Defusing among first responders: how to manage the sense of guilt?

Guilt is a human feeling that must be analyzed and must be know how to manage. For a healthcare professional or an emergency first responder, feeling guilty could be risky for physical and mental health, and for the patients, too. What is the role of defusion?

Also among first responders and healthcare workers, “guilt has a function. It is there to let you know that you have done something you feel is wrong so that you can decide to do better things in the future. What you need is the signal, and do not let the emotion to take control of your life. Once you accept this, you can move on and continue to do good things and be satisfied with your life.” (Richard Bandler and Owen Fitzpatrick)

The feeling that a first responder and a healthcare worker can perceive are different depending on their personality: “victim” forced to accept massacring shifts, because the course of the structure “depends on me”; giving in to psychological blackmail by the patient (even unconsciously), because his salvation, “depends on me”.

STOP TO BE CONDITIONED BY GUILT, HOW TO DO IT?

Breaking this dynamic linked to the conditioning of guilt is not an easy path, but it is possible. The realities that first responders have to face are often very difficult from an emotional point of view.

One example among all is the recovery of victims in major emergencies, whose sight is particularly difficult especially when it comes to children. These interventions have a strong emotional impact on the healthcare worker, who can experience an infinite range of emotions ranging from sadness to guilt over the feeling of having failed the mission.

Often the manifestation of these emotions is experienced as unprofessional, the first responders are, in fact, in a paradoxical condition that is to “function in a healthy way” in a condition where everyone else is allowed to “function abnormally” (Di Iorio, 2011).

In this regard, Mitchell and Everly (1996) talk about critical incident defining it as “any situation faced by health emergency personnel, capable of producing an unusually high emotional stress able to interfere with the skills of the operator in front of the scene of the event and even after”.

GUILT, A REAL RISK FOR HEALTHCARE WORKERS AND FIRST RESPONDERS

It is a real risk for people who are often in contact with accidents, tragedies, deaths, injuries and can cause family problems, loss of a job as well as high individual suffering.

It is no coincidence that the most frequent request of healthcare workers and first responders is the need to express what they have felt and feel, to be able to get rid of the intense emotions experienced: pain, fear, sense of helplessness, guilt, disorientation, for fear of not being able to cope with the situation, both physical and mental fatigue.

Feeling helplessness, or guilt is strongly connected to an experience of poor effectiveness of the treatment for the repeated deaths of patients, also accompanied by an experience of the failure of their professional role, in addition to fear and anxiety.

These are the most common problems and discomforts manifested by healthcare workers and first responders on duty.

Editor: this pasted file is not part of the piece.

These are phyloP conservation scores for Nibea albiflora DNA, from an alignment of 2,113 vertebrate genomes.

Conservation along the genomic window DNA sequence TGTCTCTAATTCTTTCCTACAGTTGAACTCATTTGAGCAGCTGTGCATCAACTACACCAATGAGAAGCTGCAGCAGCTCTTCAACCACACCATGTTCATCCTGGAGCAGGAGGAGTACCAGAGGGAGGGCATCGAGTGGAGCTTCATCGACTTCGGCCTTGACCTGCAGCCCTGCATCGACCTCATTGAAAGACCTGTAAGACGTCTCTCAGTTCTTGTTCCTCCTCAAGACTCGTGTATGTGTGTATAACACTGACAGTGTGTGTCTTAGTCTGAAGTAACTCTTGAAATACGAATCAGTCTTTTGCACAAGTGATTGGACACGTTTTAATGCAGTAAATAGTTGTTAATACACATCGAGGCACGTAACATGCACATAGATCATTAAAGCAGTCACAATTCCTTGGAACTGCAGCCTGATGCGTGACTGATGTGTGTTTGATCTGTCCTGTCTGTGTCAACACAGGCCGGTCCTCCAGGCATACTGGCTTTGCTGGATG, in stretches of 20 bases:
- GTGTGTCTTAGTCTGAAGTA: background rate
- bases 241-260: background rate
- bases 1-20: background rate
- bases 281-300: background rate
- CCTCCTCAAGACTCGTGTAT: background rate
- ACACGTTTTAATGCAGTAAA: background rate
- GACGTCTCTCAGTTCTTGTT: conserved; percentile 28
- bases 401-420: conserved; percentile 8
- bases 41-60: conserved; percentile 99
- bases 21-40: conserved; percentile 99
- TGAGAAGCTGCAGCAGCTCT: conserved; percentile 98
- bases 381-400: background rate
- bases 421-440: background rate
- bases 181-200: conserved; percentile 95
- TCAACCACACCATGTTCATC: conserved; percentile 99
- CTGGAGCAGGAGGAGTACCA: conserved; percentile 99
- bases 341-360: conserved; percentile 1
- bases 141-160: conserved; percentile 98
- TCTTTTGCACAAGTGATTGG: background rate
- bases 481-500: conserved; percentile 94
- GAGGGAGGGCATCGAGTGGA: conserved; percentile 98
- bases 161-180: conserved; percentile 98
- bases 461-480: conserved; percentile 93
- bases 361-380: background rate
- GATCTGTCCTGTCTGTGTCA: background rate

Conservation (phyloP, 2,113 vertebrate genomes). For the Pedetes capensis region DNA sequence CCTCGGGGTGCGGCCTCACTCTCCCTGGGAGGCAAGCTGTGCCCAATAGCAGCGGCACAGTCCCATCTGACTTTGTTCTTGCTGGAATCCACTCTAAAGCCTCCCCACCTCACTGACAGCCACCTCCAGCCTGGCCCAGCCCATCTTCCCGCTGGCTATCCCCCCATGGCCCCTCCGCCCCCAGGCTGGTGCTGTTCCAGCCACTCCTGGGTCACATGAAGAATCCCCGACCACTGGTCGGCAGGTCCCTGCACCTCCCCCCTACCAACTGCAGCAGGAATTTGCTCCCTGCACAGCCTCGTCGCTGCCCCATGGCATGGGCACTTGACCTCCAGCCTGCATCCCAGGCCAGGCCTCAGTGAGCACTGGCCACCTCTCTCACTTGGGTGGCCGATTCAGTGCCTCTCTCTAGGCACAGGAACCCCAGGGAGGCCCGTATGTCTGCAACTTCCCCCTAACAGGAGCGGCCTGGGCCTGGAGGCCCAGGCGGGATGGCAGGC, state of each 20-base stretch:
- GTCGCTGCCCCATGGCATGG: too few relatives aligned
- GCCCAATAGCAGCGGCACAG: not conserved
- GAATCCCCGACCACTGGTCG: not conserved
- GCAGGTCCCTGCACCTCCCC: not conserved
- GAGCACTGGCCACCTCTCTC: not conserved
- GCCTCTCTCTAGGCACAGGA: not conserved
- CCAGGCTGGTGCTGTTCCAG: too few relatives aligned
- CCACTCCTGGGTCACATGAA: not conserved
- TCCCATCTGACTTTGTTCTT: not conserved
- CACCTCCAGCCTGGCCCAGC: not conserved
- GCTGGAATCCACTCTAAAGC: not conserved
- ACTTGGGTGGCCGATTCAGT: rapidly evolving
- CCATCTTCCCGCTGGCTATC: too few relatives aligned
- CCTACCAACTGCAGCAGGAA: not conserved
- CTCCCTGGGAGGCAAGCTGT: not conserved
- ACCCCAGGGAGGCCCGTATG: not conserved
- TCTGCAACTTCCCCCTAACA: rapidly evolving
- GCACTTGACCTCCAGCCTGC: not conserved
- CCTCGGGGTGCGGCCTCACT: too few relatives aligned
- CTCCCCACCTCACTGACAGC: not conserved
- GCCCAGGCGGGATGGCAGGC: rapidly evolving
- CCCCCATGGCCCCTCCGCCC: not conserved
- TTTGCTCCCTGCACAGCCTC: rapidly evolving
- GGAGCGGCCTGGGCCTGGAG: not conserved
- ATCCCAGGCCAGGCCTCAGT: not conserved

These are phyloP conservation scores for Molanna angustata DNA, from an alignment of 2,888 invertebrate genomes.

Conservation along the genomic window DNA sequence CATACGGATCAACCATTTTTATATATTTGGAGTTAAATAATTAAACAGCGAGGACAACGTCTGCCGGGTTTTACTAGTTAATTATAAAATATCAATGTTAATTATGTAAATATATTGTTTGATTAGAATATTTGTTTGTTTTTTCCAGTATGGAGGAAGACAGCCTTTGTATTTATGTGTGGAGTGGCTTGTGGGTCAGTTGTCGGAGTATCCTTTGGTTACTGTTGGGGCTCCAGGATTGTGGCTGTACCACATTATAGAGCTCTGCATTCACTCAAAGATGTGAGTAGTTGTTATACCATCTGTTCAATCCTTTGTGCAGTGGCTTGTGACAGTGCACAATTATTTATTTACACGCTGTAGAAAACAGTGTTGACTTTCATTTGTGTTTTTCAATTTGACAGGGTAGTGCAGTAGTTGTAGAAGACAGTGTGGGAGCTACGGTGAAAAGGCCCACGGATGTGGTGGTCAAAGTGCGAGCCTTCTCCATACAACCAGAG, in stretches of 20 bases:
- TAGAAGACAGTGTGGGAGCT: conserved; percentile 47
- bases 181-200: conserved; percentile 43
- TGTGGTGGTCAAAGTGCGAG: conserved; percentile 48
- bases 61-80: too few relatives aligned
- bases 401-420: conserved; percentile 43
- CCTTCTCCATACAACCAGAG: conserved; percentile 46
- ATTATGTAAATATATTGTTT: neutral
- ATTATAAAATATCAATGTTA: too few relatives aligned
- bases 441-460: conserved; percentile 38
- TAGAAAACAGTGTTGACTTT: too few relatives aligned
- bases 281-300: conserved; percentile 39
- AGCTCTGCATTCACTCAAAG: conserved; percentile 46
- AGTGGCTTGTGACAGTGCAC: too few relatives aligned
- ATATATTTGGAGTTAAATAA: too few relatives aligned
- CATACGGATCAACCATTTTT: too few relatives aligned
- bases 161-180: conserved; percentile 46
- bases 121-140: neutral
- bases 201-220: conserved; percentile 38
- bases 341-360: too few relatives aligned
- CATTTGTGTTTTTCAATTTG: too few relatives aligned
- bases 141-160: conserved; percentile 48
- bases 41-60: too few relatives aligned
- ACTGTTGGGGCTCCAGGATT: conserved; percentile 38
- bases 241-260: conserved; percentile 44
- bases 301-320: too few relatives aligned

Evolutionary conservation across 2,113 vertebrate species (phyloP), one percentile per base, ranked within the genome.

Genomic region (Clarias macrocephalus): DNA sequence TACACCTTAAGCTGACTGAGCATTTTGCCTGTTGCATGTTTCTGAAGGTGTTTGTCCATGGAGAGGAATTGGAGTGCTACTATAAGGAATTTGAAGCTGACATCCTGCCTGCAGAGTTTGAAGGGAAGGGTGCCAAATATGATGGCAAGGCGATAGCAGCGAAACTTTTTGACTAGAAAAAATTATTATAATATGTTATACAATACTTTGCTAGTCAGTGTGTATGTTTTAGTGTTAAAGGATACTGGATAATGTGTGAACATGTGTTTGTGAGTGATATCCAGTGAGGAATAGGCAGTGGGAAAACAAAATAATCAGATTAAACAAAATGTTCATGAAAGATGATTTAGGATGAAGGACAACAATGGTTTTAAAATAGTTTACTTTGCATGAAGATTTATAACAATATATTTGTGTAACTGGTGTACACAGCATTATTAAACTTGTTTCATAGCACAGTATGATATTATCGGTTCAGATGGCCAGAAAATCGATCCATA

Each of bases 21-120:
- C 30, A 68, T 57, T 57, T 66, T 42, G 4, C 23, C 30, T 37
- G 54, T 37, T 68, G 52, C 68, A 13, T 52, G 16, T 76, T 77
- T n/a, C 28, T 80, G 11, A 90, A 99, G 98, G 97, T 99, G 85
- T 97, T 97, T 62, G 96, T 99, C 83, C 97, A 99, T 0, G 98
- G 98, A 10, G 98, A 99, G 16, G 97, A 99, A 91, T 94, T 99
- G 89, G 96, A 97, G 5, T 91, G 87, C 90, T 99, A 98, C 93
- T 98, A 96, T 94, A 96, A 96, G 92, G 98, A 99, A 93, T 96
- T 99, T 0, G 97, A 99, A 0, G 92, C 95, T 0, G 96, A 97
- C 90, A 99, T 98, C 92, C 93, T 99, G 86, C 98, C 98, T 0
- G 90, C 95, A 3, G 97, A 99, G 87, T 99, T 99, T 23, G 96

DEFUSING AGAINST GUILT IN FIRST RESPONDERS: WHAT DOES IT CONSIST OF AND WHAT ADVANTAGES CAN IT BRING?

The technique most used by a Professional Health Counselor is that of defusing: activities aimed at the expression and the first elaboration of emotional experiences, but also at the valorization of personal and professional resources to face the most impacting problems.

The aim is to help operators before they can generate burnout or emotional disorders. (Young, B. et al., 2002)

Defusing can be considered an “Emotional First Aid“. With defusing is attempted to provide support through active listening and sharing a common experience to counteract psychological isolation, mitigate guilt, anxiety, helplessness and encourage a feeling of greater control, has a containment function that starting from a cognitive level back to this with the teachings of operators on stress management techniques.

The importance of an individual and group path with a Professional Health Counselor lies in the prevention of substance abuse: the use of substances can be a way to avoid bad memories, relax when there is emotional tension, socialize despite feelings of isolation or insecurity, get pleasure from activities despite feelings of insensitivity or emotional emptiness, sleep without nightmares or insomnia problems.

In the teaching of relaxation techniques: to increase readiness, energy and clarity in making decisions and as a way to load yourself regularly. In contributing to the creation of survivors’ self-help groups: which can also arise spontaneously, but which can be given advice and specialist knowledge.

Providing advice to team leaders and practitioners on stress reactions and strategies for managing them. Facilitate group cohesion and peer support. Provide opportunities for emotional openness.

Article by Letizia Ciabattoni

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REFERENCES

Rita Di Iorio, Daniele Biondo, Psicosoccorso, Dall’incidente stradale al terremoto, EDIZIONI Magi, 2011

Maria Teresa Fenoglio “Le emozioni dei soccorritori” in Rivista di Psicologia dell’Emergenza e dell’assistenza umanitaria, n. 4/2010 pag. 47

Orazio De Maria, “Corso Qualificativo per Operatori di Supporto Psicologico in Emergenza” in Notiziario della Marina, Luglio – Agosto 2012, pag. 53

Young, B. (et al.) (2002). L’Assistenza Psicologica nelle Emergenze, Erickson, Trento

 

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